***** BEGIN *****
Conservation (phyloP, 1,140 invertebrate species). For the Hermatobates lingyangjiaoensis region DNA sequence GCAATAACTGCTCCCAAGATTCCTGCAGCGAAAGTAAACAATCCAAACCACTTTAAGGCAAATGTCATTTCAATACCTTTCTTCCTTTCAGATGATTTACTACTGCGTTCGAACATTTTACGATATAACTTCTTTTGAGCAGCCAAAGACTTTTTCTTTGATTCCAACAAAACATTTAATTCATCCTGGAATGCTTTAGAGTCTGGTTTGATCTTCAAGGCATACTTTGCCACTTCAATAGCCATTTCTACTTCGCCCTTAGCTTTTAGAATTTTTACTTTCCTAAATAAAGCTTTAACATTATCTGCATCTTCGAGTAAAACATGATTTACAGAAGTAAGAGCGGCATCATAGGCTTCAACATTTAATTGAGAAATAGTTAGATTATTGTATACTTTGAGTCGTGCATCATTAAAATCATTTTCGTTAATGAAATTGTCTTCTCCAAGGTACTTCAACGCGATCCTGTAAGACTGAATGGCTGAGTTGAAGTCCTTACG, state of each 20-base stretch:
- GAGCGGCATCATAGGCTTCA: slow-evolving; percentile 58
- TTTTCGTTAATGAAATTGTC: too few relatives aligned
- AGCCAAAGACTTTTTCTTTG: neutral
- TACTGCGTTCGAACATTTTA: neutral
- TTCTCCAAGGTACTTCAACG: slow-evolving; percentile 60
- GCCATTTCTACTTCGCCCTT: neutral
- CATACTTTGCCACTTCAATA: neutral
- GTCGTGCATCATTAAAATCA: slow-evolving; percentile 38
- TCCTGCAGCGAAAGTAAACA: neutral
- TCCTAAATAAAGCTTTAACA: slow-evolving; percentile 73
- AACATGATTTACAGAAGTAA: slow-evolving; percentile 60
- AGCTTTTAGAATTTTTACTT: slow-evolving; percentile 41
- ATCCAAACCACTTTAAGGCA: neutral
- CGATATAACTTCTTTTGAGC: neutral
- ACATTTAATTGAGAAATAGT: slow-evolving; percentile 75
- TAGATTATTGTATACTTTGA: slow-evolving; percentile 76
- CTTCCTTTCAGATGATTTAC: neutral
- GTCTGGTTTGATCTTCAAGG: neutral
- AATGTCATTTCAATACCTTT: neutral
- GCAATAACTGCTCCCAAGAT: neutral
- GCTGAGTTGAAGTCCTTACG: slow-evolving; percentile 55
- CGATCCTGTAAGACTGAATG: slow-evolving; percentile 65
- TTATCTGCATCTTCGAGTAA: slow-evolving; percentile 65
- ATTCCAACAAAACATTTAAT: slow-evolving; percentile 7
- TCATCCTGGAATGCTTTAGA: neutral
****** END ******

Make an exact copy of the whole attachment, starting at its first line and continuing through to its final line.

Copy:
Conservation (phyloP, 1,140 invertebrate species). For the Hermatobates lingyangjiaoensis region DNA sequence GCAATAACTGCTCCCAAGATTCCTGCAGCGAAAGTAAACAATCCAAACCACTTTAAGGCAAATGTCATTTCAATACCTTTCTTCCTTTCAGATGATTTACTACTGCGTTCGAACATTTTACGATATAACTTCTTTTGAGCAGCCAAAGACTTTTTCTTTGATTCCAACAAAACATTTAATTCATCCTGGAATGCTTTAGAGTCTGGTTTGATCTTCAAGGCATACTTTGCCACTTCAATAGCCATTTCTACTTCGCCCTTAGCTTTTAGAATTTTTACTTTCCTAAATAAAGCTTTAACATTATCTGCATCTTCGAGTAAAACATGATTTACAGAAGTAAGAGCGGCATCATAGGCTTCAACATTTAATTGAGAAATAGTTAGATTATTGTATACTTTGAGTCGTGCATCATTAAAATCATTTTCGTTAATGAAATTGTCTTCTCCAAGGTACTTCAACGCGATCCTGTAAGACTGAATGGCTGAGTTGAAGTCCTTACG, state of each 20-base stretch:
- GAGCGGCATCATAGGCTTCA: slow-evolving; percentile 58
- TTTTCGTTAATGAAATTGTC: too few relatives aligned
- AGCCAAAGACTTTTTCTTTG: neutral
- TACTGCGTTCGAACATTTTA: neutral
- TTCTCCAAGGTACTTCAACG: slow-evolving; percentile 60
- GCCATTTCTACTTCGCCCTT: neutral
- CATACTTTGCCACTTCAATA: neutral
- GTCGTGCATCATTAAAATCA: slow-evolving; percentile 38
- TCCTGCAGCGAAAGTAAACA: neutral
- TCCTAAATAAAGCTTTAACA: slow-evolving; percentile 73
- AACATGATTTACAGAAGTAA: slow-evolving; percentile 60
- AGCTTTTAGAATTTTTACTT: slow-evolving; percentile 41
- ATCCAAACCACTTTAAGGCA: neutral
- CGATATAACTTCTTTTGAGC: neutral
- ACATTTAATTGAGAAATAGT: slow-evolving; percentile 75
- TAGATTATTGTATACTTTGA: slow-evolving; percentile 76
- CTTCCTTTCAGATGATTTAC: neutral
- GTCTGGTTTGATCTTCAAGG: neutral
- AATGTCATTTCAATACCTTT: neutral
- GCAATAACTGCTCCCAAGAT: neutral
- GCTGAGTTGAAGTCCTTACG: slow-evolving; percentile 55
- CGATCCTGTAAGACTGAATG: slow-evolving; percentile 65
- TTATCTGCATCTTCGAGTAA: slow-evolving; percentile 65
- ATTCCAACAAAACATTTAAT: slow-evolving; percentile 7
- TCATCCTGGAATGCTTTAGA: neutral